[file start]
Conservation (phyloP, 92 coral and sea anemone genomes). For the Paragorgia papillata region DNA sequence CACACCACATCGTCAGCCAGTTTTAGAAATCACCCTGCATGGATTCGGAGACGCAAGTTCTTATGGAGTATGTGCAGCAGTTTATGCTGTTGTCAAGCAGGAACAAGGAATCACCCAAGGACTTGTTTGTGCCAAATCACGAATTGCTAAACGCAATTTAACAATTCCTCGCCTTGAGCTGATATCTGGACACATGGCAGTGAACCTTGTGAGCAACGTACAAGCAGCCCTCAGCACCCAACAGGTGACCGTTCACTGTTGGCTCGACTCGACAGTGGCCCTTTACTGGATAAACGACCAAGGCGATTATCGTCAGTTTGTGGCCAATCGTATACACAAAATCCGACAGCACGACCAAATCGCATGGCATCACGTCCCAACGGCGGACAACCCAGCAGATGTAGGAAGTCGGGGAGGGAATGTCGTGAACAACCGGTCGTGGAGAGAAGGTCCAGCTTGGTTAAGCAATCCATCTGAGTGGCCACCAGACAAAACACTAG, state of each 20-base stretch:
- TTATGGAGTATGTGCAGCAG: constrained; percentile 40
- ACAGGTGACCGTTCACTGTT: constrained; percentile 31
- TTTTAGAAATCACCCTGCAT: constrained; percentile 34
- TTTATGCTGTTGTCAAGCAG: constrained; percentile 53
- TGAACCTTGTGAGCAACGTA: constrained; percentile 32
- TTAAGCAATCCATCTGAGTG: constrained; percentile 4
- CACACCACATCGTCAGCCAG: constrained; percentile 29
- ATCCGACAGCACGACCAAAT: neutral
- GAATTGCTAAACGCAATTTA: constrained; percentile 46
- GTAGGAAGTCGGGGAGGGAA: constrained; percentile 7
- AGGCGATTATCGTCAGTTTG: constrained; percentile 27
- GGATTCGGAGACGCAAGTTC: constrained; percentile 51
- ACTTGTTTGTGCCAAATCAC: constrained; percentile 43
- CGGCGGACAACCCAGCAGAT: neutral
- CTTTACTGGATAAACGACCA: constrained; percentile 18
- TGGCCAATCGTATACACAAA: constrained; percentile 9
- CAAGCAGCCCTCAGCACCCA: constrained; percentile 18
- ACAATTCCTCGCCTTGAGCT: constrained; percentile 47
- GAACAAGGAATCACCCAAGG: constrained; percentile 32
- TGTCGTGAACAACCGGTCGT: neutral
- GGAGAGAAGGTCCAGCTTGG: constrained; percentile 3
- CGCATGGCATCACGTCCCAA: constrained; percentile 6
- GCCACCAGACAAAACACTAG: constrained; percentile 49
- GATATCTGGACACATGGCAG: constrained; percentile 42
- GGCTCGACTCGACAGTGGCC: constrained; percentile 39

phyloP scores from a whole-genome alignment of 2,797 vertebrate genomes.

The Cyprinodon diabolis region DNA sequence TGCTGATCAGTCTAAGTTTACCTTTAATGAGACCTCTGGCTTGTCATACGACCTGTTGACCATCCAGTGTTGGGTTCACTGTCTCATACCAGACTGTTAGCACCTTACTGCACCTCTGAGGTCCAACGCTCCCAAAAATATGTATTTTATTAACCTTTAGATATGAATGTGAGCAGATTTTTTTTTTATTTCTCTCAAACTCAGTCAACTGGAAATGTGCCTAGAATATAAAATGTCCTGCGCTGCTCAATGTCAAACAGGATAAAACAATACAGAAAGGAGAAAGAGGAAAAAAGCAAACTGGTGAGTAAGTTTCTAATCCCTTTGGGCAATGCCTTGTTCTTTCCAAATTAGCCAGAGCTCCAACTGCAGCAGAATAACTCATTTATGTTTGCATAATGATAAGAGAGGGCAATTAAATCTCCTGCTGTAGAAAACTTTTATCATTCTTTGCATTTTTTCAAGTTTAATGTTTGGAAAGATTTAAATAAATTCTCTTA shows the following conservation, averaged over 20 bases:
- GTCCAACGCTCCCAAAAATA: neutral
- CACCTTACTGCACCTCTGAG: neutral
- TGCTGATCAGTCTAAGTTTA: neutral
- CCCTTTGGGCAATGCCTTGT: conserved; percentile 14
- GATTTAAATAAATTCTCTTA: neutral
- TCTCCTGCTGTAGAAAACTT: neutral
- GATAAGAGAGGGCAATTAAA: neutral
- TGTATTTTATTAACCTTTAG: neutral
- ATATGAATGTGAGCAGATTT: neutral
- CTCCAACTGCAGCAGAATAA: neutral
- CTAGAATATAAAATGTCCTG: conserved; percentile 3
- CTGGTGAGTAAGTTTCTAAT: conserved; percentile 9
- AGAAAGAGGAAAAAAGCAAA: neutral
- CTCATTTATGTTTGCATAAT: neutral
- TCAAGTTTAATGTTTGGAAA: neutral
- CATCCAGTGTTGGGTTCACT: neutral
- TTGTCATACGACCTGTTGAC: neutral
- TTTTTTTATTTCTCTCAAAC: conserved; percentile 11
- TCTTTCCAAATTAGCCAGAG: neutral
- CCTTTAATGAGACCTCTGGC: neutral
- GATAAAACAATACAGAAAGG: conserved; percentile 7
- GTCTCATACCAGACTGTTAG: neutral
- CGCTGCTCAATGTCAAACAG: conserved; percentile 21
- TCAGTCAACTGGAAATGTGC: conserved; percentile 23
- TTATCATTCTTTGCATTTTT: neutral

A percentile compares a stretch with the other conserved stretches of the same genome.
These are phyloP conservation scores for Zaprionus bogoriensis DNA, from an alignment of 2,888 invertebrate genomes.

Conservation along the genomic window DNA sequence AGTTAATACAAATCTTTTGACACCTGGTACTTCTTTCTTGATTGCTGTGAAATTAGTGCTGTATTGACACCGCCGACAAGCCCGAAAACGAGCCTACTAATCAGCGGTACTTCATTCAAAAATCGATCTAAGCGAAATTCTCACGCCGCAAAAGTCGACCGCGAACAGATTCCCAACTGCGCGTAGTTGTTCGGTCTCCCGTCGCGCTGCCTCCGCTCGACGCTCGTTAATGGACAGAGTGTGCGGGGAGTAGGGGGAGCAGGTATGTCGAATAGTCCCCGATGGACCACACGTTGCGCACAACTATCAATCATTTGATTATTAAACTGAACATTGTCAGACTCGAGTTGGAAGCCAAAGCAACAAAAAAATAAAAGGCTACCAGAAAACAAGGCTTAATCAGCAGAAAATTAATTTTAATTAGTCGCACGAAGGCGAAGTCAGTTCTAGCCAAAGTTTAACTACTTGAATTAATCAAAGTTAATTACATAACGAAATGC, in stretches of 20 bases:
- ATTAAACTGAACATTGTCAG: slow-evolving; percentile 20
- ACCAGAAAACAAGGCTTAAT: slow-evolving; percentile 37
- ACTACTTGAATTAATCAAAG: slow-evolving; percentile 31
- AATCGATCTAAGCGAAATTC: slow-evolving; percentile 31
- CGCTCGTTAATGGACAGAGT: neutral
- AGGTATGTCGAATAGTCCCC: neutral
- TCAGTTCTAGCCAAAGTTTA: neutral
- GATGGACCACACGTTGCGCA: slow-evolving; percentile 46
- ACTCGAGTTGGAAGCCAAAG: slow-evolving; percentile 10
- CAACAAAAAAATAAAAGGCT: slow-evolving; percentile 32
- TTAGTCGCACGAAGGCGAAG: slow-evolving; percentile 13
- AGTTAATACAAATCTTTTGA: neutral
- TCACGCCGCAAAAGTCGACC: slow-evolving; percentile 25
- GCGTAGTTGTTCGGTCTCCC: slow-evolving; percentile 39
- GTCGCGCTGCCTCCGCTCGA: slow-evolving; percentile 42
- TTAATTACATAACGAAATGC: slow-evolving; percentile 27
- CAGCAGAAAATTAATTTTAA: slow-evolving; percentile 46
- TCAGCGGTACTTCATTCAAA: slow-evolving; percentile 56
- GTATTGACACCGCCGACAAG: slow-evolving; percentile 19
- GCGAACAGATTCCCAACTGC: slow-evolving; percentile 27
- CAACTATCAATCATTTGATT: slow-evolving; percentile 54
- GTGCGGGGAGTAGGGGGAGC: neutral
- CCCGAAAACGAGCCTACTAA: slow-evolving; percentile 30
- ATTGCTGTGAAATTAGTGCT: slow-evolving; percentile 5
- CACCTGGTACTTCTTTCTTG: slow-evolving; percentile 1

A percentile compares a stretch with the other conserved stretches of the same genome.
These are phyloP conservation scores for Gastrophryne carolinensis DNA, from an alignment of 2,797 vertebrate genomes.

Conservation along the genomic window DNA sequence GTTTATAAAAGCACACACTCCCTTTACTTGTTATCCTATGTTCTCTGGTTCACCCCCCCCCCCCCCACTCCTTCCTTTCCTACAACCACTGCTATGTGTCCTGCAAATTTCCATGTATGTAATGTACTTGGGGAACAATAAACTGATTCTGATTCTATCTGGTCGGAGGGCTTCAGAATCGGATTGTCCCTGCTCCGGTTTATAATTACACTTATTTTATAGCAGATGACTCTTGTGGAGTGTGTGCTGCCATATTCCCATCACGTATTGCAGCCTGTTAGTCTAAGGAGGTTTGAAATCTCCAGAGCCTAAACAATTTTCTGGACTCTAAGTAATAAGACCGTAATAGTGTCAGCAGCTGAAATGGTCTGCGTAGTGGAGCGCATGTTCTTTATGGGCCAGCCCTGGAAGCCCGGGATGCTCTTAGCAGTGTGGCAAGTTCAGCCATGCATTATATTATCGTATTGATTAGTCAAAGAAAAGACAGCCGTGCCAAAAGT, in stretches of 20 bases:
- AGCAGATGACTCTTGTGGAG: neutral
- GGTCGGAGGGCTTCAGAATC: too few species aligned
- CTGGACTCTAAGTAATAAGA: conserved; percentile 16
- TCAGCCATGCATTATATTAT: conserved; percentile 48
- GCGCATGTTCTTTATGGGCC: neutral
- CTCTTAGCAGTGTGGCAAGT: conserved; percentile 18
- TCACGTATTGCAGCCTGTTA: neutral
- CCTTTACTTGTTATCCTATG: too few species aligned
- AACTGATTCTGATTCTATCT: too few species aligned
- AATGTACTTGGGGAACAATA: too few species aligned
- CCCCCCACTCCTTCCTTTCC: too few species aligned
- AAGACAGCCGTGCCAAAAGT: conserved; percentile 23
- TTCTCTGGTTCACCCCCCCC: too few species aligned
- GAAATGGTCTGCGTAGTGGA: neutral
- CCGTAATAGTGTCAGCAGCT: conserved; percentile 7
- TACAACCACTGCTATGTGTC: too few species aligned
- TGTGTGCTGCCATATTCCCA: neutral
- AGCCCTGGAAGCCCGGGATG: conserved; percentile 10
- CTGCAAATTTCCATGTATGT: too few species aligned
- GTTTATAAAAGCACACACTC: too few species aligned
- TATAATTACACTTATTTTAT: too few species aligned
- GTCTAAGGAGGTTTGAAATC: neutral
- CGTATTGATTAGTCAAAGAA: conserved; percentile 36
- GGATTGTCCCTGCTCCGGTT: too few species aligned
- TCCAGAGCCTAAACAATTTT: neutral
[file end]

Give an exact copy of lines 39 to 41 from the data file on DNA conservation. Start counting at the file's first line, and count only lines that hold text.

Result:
- CTAGAATATAAAATGTCCTG: conserved; percentile 3
- CTGGTGAGTAAGTTTCTAAT: conserved; percentile 9
- AGAAAGAGGAAAAAAGCAAA: neutral